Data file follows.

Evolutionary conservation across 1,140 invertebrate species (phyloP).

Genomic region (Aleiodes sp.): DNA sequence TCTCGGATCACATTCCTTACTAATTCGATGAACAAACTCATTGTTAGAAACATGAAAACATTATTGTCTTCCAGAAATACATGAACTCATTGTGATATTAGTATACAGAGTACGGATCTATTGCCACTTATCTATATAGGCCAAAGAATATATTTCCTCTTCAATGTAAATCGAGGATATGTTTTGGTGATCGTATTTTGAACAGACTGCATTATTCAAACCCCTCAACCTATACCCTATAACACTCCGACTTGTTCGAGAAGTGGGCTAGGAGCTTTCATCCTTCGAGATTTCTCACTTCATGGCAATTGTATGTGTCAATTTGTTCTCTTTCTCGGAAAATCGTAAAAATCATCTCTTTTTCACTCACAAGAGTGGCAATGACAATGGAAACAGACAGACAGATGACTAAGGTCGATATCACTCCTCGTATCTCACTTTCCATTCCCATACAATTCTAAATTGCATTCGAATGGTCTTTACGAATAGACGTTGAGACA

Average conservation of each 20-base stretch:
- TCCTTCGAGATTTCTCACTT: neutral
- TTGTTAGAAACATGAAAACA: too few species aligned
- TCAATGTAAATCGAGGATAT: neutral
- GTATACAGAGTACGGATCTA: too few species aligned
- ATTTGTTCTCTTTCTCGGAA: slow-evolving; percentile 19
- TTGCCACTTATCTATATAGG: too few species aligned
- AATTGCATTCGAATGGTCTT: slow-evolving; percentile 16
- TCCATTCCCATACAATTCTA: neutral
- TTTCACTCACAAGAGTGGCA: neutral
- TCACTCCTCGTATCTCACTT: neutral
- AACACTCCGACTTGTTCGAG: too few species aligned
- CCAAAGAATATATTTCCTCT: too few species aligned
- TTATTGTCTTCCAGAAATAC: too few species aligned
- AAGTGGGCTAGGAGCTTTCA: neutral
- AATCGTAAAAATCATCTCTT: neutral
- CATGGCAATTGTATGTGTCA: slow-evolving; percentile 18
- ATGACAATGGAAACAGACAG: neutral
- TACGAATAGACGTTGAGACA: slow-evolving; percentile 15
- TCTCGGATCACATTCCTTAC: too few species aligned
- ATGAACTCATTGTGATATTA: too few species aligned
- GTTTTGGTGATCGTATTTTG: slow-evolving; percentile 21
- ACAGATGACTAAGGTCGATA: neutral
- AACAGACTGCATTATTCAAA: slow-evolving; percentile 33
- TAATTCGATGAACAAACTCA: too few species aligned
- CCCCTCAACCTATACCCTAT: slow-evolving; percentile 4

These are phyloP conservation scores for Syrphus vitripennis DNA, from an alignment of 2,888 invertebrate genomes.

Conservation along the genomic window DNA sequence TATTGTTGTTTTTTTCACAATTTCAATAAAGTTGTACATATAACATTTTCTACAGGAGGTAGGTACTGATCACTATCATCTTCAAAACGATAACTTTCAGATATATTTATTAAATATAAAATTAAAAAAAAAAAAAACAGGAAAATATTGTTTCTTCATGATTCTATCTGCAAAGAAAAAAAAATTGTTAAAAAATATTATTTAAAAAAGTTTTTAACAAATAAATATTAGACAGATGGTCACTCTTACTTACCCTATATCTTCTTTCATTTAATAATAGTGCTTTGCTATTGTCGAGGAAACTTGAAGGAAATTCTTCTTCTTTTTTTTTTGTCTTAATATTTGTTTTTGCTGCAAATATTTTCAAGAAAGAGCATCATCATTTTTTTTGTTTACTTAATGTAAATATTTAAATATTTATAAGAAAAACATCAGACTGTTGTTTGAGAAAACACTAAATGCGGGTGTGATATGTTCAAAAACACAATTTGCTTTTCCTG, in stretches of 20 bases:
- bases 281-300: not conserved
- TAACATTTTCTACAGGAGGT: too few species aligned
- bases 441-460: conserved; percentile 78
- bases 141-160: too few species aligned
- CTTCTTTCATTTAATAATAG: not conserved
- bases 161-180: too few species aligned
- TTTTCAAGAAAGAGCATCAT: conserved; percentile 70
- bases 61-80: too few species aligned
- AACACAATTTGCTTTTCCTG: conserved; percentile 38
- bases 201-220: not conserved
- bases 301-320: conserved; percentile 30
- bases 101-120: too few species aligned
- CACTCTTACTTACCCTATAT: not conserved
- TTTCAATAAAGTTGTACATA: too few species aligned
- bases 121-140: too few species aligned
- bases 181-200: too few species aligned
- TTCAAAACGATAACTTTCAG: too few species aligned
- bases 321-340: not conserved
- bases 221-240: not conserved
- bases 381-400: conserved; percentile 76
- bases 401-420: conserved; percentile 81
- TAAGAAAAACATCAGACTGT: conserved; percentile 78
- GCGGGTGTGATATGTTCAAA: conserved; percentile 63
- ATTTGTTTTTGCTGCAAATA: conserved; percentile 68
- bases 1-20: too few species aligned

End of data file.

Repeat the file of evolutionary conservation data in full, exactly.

Evolutionary conservation across 1,140 invertebrate species (phyloP).

Genomic region (Aleiodes sp.): DNA sequence TCTCGGATCACATTCCTTACTAATTCGATGAACAAACTCATTGTTAGAAACATGAAAACATTATTGTCTTCCAGAAATACATGAACTCATTGTGATATTAGTATACAGAGTACGGATCTATTGCCACTTATCTATATAGGCCAAAGAATATATTTCCTCTTCAATGTAAATCGAGGATATGTTTTGGTGATCGTATTTTGAACAGACTGCATTATTCAAACCCCTCAACCTATACCCTATAACACTCCGACTTGTTCGAGAAGTGGGCTAGGAGCTTTCATCCTTCGAGATTTCTCACTTCATGGCAATTGTATGTGTCAATTTGTTCTCTTTCTCGGAAAATCGTAAAAATCATCTCTTTTTCACTCACAAGAGTGGCAATGACAATGGAAACAGACAGACAGATGACTAAGGTCGATATCACTCCTCGTATCTCACTTTCCATTCCCATACAATTCTAAATTGCATTCGAATGGTCTTTACGAATAGACGTTGAGACA

Average conservation of each 20-base stretch:
- TCCTTCGAGATTTCTCACTT: neutral
- TTGTTAGAAACATGAAAACA: too few species aligned
- TCAATGTAAATCGAGGATAT: neutral
- GTATACAGAGTACGGATCTA: too few species aligned
- ATTTGTTCTCTTTCTCGGAA: slow-evolving; percentile 19
- TTGCCACTTATCTATATAGG: too few species aligned
- AATTGCATTCGAATGGTCTT: slow-evolving; percentile 16
- TCCATTCCCATACAATTCTA: neutral
- TTTCACTCACAAGAGTGGCA: neutral
- TCACTCCTCGTATCTCACTT: neutral
- AACACTCCGACTTGTTCGAG: too few species aligned
- CCAAAGAATATATTTCCTCT: too few species aligned
- TTATTGTCTTCCAGAAATAC: too few species aligned
- AAGTGGGCTAGGAGCTTTCA: neutral
- AATCGTAAAAATCATCTCTT: neutral
- CATGGCAATTGTATGTGTCA: slow-evolving; percentile 18
- ATGACAATGGAAACAGACAG: neutral
- TACGAATAGACGTTGAGACA: slow-evolving; percentile 15
- TCTCGGATCACATTCCTTAC: too few species aligned
- ATGAACTCATTGTGATATTA: too few species aligned
- GTTTTGGTGATCGTATTTTG: slow-evolving; percentile 21
- ACAGATGACTAAGGTCGATA: neutral
- AACAGACTGCATTATTCAAA: slow-evolving; percentile 33
- TAATTCGATGAACAAACTCA: too few species aligned
- CCCCTCAACCTATACCCTAT: slow-evolving; percentile 4

These are phyloP conservation scores for Syrphus vitripennis DNA, from an alignment of 2,888 invertebrate genomes.

Conservation along the genomic window DNA sequence TATTGTTGTTTTTTTCACAATTTCAATAAAGTTGTACATATAACATTTTCTACAGGAGGTAGGTACTGATCACTATCATCTTCAAAACGATAACTTTCAGATATATTTATTAAATATAAAATTAAAAAAAAAAAAAACAGGAAAATATTGTTTCTTCATGATTCTATCTGCAAAGAAAAAAAAATTGTTAAAAAATATTATTTAAAAAAGTTTTTAACAAATAAATATTAGACAGATGGTCACTCTTACTTACCCTATATCTTCTTTCATTTAATAATAGTGCTTTGCTATTGTCGAGGAAACTTGAAGGAAATTCTTCTTCTTTTTTTTTTGTCTTAATATTTGTTTTTGCTGCAAATATTTTCAAGAAAGAGCATCATCATTTTTTTTGTTTACTTAATGTAAATATTTAAATATTTATAAGAAAAACATCAGACTGTTGTTTGAGAAAACACTAAATGCGGGTGTGATATGTTCAAAAACACAATTTGCTTTTCCTG, in stretches of 20 bases:
- bases 281-300: not conserved
- TAACATTTTCTACAGGAGGT: too few species aligned
- bases 441-460: conserved; percentile 78
- bases 141-160: too few species aligned
- CTTCTTTCATTTAATAATAG: not conserved
- bases 161-180: too few species aligned
- TTTTCAAGAAAGAGCATCAT: conserved; percentile 70
- bases 61-80: too few species aligned
- AACACAATTTGCTTTTCCTG: conserved; percentile 38
- bases 201-220: not conserved
- bases 301-320: conserved; percentile 30
- bases 101-120: too few species aligned
- CACTCTTACTTACCCTATAT: not conserved
- TTTCAATAAAGTTGTACATA: too few species aligned
- bases 121-140: too few species aligned
- bases 181-200: too few species aligned
- TTCAAAACGATAACTTTCAG: too few species aligned
- bases 321-340: not conserved
- bases 221-240: not conserved
- bases 381-400: conserved; percentile 76
- bases 401-420: conserved; percentile 81
- TAAGAAAAACATCAGACTGT: conserved; percentile 78
- GCGGGTGTGATATGTTCAAA: conserved; percentile 63
- ATTTGTTTTTGCTGCAAATA: conserved; percentile 68
- bases 1-20: too few species aligned